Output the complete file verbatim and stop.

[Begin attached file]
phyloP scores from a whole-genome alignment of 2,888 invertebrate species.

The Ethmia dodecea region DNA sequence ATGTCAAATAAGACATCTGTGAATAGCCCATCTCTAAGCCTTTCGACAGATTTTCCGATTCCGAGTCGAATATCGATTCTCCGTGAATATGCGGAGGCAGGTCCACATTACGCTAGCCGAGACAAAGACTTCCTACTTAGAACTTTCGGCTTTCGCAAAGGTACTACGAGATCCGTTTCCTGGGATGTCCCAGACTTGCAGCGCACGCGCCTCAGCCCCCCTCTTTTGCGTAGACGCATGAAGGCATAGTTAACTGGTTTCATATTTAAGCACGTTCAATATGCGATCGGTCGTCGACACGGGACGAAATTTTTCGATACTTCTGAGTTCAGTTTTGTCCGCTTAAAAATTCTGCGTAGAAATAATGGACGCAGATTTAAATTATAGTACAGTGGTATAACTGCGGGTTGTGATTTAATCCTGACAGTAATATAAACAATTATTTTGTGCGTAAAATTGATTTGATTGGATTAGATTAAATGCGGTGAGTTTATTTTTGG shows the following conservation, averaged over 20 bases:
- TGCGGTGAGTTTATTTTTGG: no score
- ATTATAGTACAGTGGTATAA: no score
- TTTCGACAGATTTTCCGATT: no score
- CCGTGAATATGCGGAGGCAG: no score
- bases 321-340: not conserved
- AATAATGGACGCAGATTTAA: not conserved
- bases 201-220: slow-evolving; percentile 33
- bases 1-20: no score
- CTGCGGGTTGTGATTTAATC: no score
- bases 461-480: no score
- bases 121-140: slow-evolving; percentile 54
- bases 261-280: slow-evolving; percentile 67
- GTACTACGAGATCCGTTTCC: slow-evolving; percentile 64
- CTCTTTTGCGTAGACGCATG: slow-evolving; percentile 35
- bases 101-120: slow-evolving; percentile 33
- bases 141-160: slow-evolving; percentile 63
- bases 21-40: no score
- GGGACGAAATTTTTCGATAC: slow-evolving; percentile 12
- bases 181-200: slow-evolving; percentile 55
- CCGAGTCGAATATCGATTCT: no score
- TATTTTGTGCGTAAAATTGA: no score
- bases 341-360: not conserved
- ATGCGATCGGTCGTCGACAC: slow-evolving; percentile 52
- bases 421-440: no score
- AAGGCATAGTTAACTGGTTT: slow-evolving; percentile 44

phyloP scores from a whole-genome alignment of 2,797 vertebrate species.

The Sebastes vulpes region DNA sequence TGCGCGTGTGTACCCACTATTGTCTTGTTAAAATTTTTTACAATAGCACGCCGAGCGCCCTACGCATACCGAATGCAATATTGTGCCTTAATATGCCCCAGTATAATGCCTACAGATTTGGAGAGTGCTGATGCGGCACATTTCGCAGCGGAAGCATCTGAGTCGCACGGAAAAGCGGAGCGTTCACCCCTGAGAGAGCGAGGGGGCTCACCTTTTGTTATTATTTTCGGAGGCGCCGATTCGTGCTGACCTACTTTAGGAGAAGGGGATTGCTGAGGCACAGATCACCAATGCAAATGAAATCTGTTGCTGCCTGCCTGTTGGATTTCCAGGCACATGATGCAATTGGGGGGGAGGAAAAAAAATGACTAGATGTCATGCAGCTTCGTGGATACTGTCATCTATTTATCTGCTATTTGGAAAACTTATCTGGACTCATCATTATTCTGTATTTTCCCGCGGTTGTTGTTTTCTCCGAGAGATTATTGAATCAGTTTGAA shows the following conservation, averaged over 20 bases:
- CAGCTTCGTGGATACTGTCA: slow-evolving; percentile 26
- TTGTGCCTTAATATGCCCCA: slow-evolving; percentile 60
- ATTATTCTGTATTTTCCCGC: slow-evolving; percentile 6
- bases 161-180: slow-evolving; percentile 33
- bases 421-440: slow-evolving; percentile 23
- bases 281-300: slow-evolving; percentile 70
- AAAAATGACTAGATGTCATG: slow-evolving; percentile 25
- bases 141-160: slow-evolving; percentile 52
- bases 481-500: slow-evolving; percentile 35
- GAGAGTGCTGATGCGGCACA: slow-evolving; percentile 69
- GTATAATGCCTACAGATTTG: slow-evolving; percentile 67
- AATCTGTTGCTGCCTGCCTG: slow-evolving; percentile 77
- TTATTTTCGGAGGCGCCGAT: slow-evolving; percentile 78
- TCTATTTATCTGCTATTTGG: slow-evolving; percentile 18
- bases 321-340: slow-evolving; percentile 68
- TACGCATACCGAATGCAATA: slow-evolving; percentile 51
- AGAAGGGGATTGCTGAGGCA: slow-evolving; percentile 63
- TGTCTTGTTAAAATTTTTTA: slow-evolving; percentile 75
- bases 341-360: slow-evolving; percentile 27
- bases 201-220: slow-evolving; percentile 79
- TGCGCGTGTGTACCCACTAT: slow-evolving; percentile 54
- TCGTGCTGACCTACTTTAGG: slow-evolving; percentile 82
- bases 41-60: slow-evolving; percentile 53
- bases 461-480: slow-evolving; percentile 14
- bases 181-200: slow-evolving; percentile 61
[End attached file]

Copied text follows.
phyloP scores from a whole-genome alignment of 2,888 invertebrate species.

The Ethmia dodecea region DNA sequence ATGTCAAATAAGACATCTGTGAATAGCCCATCTCTAAGCCTTTCGACAGATTTTCCGATTCCGAGTCGAATATCGATTCTCCGTGAATATGCGGAGGCAGGTCCACATTACGCTAGCCGAGACAAAGACTTCCTACTTAGAACTTTCGGCTTTCGCAAAGGTACTACGAGATCCGTTTCCTGGGATGTCCCAGACTTGCAGCGCACGCGCCTCAGCCCCCCTCTTTTGCGTAGACGCATGAAGGCATAGTTAACTGGTTTCATATTTAAGCACGTTCAATATGCGATCGGTCGTCGACACGGGACGAAATTTTTCGATACTTCTGAGTTCAGTTTTGTCCGCTTAAAAATTCTGCGTAGAAATAATGGACGCAGATTTAAATTATAGTACAGTGGTATAACTGCGGGTTGTGATTTAATCCTGACAGTAATATAAACAATTATTTTGTGCGTAAAATTGATTTGATTGGATTAGATTAAATGCGGTGAGTTTATTTTTGG shows the following conservation, averaged over 20 bases:
- TGCGGTGAGTTTATTTTTGG: no score
- ATTATAGTACAGTGGTATAA: no score
- TTTCGACAGATTTTCCGATT: no score
- CCGTGAATATGCGGAGGCAG: no score
- bases 321-340: not conserved
- AATAATGGACGCAGATTTAA: not conserved
- bases 201-220: slow-evolving; percentile 33
- bases 1-20: no score
- CTGCGGGTTGTGATTTAATC: no score
- bases 461-480: no score
- bases 121-140: slow-evolving; percentile 54
- bases 261-280: slow-evolving; percentile 67
- GTACTACGAGATCCGTTTCC: slow-evolving; percentile 64
- CTCTTTTGCGTAGACGCATG: slow-evolving; percentile 35
- bases 101-120: slow-evolving; percentile 33
- bases 141-160: slow-evolving; percentile 63
- bases 21-40: no score
- GGGACGAAATTTTTCGATAC: slow-evolving; percentile 12
- bases 181-200: slow-evolving; percentile 55
- CCGAGTCGAATATCGATTCT: no score
- TATTTTGTGCGTAAAATTGA: no score
- bases 341-360: not conserved
- ATGCGATCGGTCGTCGACAC: slow-evolving; percentile 52
- bases 421-440: no score
- AAGGCATAGTTAACTGGTTT: slow-evolving; percentile 44

phyloP scores from a whole-genome alignment of 2,797 vertebrate species.

The Sebastes vulpes region DNA sequence TGCGCGTGTGTACCCACTATTGTCTTGTTAAAATTTTTTACAATAGCACGCCGAGCGCCCTACGCATACCGAATGCAATATTGTGCCTTAATATGCCCCAGTATAATGCCTACAGATTTGGAGAGTGCTGATGCGGCACATTTCGCAGCGGAAGCATCTGAGTCGCACGGAAAAGCGGAGCGTTCACCCCTGAGAGAGCGAGGGGGCTCACCTTTTGTTATTATTTTCGGAGGCGCCGATTCGTGCTGACCTACTTTAGGAGAAGGGGATTGCTGAGGCACAGATCACCAATGCAAATGAAATCTGTTGCTGCCTGCCTGTTGGATTTCCAGGCACATGATGCAATTGGGGGGGAGGAAAAAAAATGACTAGATGTCATGCAGCTTCGTGGATACTGTCATCTATTTATCTGCTATTTGGAAAACTTATCTGGACTCATCATTATTCTGTATTTTCCCGCGGTTGTTGTTTTCTCCGAGAGATTATTGAATCAGTTTGAA shows the following conservation, averaged over 20 bases:
- CAGCTTCGTGGATACTGTCA: slow-evolving; percentile 26
- TTGTGCCTTAATATGCCCCA: slow-evolving; percentile 60
- ATTATTCTGTATTTTCCCGC: slow-evolving; percentile 6
- bases 161-180: slow-evolving; percentile 33
- bases 421-440: slow-evolving; percentile 23
- bases 281-300: slow-evolving; percentile 70
- AAAAATGACTAGATGTCATG: slow-evolving; percentile 25
- bases 141-160: slow-evolving; percentile 52
- bases 481-500: slow-evolving; percentile 35
- GAGAGTGCTGATGCGGCACA: slow-evolving; percentile 69
- GTATAATGCCTACAGATTTG: slow-evolving; percentile 67
- AATCTGTTGCTGCCTGCCTG: slow-evolving; percentile 77
- TTATTTTCGGAGGCGCCGAT: slow-evolving; percentile 78
- TCTATTTATCTGCTATTTGG: slow-evolving; percentile 18
- bases 321-340: slow-evolving; percentile 68
- TACGCATACCGAATGCAATA: slow-evolving; percentile 51
- AGAAGGGGATTGCTGAGGCA: slow-evolving; percentile 63
- TGTCTTGTTAAAATTTTTTA: slow-evolving; percentile 75
- bases 341-360: slow-evolving; percentile 27
- bases 201-220: slow-evolving; percentile 79
- TGCGCGTGTGTACCCACTAT: slow-evolving; percentile 54
- TCGTGCTGACCTACTTTAGG: slow-evolving; percentile 82
- bases 41-60: slow-evolving; percentile 53
- bases 461-480: slow-evolving; percentile 14
- bases 181-200: slow-evolving; percentile 61